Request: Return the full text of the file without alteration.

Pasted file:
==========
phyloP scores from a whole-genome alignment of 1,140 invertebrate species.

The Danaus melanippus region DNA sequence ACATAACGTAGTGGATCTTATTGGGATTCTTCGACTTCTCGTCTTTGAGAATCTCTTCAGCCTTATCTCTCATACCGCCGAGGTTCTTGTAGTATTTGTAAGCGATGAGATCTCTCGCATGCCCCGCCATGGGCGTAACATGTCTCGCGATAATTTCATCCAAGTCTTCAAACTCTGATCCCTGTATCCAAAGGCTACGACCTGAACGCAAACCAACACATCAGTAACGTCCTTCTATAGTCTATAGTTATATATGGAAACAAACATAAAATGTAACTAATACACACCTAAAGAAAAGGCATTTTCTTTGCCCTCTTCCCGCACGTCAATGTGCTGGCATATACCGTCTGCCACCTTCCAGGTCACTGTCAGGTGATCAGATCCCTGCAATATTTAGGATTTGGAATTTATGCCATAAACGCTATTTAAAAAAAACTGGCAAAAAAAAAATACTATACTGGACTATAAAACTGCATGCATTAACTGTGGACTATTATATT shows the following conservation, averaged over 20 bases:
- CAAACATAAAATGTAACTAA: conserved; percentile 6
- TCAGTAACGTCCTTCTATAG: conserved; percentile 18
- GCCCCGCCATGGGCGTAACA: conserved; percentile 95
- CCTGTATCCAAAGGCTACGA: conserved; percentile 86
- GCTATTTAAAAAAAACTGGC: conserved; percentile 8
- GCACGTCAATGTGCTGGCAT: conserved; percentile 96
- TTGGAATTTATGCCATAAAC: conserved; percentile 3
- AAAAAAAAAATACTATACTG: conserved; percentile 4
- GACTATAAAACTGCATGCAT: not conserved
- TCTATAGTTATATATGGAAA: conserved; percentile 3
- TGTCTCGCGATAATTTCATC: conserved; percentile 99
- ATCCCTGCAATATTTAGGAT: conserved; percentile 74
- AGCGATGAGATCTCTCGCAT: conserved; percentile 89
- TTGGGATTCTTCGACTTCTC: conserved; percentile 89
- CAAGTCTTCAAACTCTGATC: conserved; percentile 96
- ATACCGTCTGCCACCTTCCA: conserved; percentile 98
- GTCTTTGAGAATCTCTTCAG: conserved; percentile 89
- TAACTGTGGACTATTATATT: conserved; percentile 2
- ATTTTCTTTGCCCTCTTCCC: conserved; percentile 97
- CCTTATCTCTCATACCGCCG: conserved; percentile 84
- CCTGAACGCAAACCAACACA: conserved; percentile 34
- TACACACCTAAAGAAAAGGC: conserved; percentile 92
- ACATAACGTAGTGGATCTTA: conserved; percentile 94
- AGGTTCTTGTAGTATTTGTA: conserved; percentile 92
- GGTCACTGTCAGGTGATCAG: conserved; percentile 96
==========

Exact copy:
phyloP scores from a whole-genome alignment of 1,140 invertebrate species.

The Danaus melanippus region DNA sequence ACATAACGTAGTGGATCTTATTGGGATTCTTCGACTTCTCGTCTTTGAGAATCTCTTCAGCCTTATCTCTCATACCGCCGAGGTTCTTGTAGTATTTGTAAGCGATGAGATCTCTCGCATGCCCCGCCATGGGCGTAACATGTCTCGCGATAATTTCATCCAAGTCTTCAAACTCTGATCCCTGTATCCAAAGGCTACGACCTGAACGCAAACCAACACATCAGTAACGTCCTTCTATAGTCTATAGTTATATATGGAAACAAACATAAAATGTAACTAATACACACCTAAAGAAAAGGCATTTTCTTTGCCCTCTTCCCGCACGTCAATGTGCTGGCATATACCGTCTGCCACCTTCCAGGTCACTGTCAGGTGATCAGATCCCTGCAATATTTAGGATTTGGAATTTATGCCATAAACGCTATTTAAAAAAAACTGGCAAAAAAAAAATACTATACTGGACTATAAAACTGCATGCATTAACTGTGGACTATTATATT shows the following conservation, averaged over 20 bases:
- CAAACATAAAATGTAACTAA: conserved; percentile 6
- TCAGTAACGTCCTTCTATAG: conserved; percentile 18
- GCCCCGCCATGGGCGTAACA: conserved; percentile 95
- CCTGTATCCAAAGGCTACGA: conserved; percentile 86
- GCTATTTAAAAAAAACTGGC: conserved; percentile 8
- GCACGTCAATGTGCTGGCAT: conserved; percentile 96
- TTGGAATTTATGCCATAAAC: conserved; percentile 3
- AAAAAAAAAATACTATACTG: conserved; percentile 4
- GACTATAAAACTGCATGCAT: not conserved
- TCTATAGTTATATATGGAAA: conserved; percentile 3
- TGTCTCGCGATAATTTCATC: conserved; percentile 99
- ATCCCTGCAATATTTAGGAT: conserved; percentile 74
- AGCGATGAGATCTCTCGCAT: conserved; percentile 89
- TTGGGATTCTTCGACTTCTC: conserved; percentile 89
- CAAGTCTTCAAACTCTGATC: conserved; percentile 96
- ATACCGTCTGCCACCTTCCA: conserved; percentile 98
- GTCTTTGAGAATCTCTTCAG: conserved; percentile 89
- TAACTGTGGACTATTATATT: conserved; percentile 2
- ATTTTCTTTGCCCTCTTCCC: conserved; percentile 97
- CCTTATCTCTCATACCGCCG: conserved; percentile 84
- CCTGAACGCAAACCAACACA: conserved; percentile 34
- TACACACCTAAAGAAAAGGC: conserved; percentile 92
- ACATAACGTAGTGGATCTTA: conserved; percentile 94
- AGGTTCTTGTAGTATTTGTA: conserved; percentile 92
- GGTCACTGTCAGGTGATCAG: conserved; percentile 96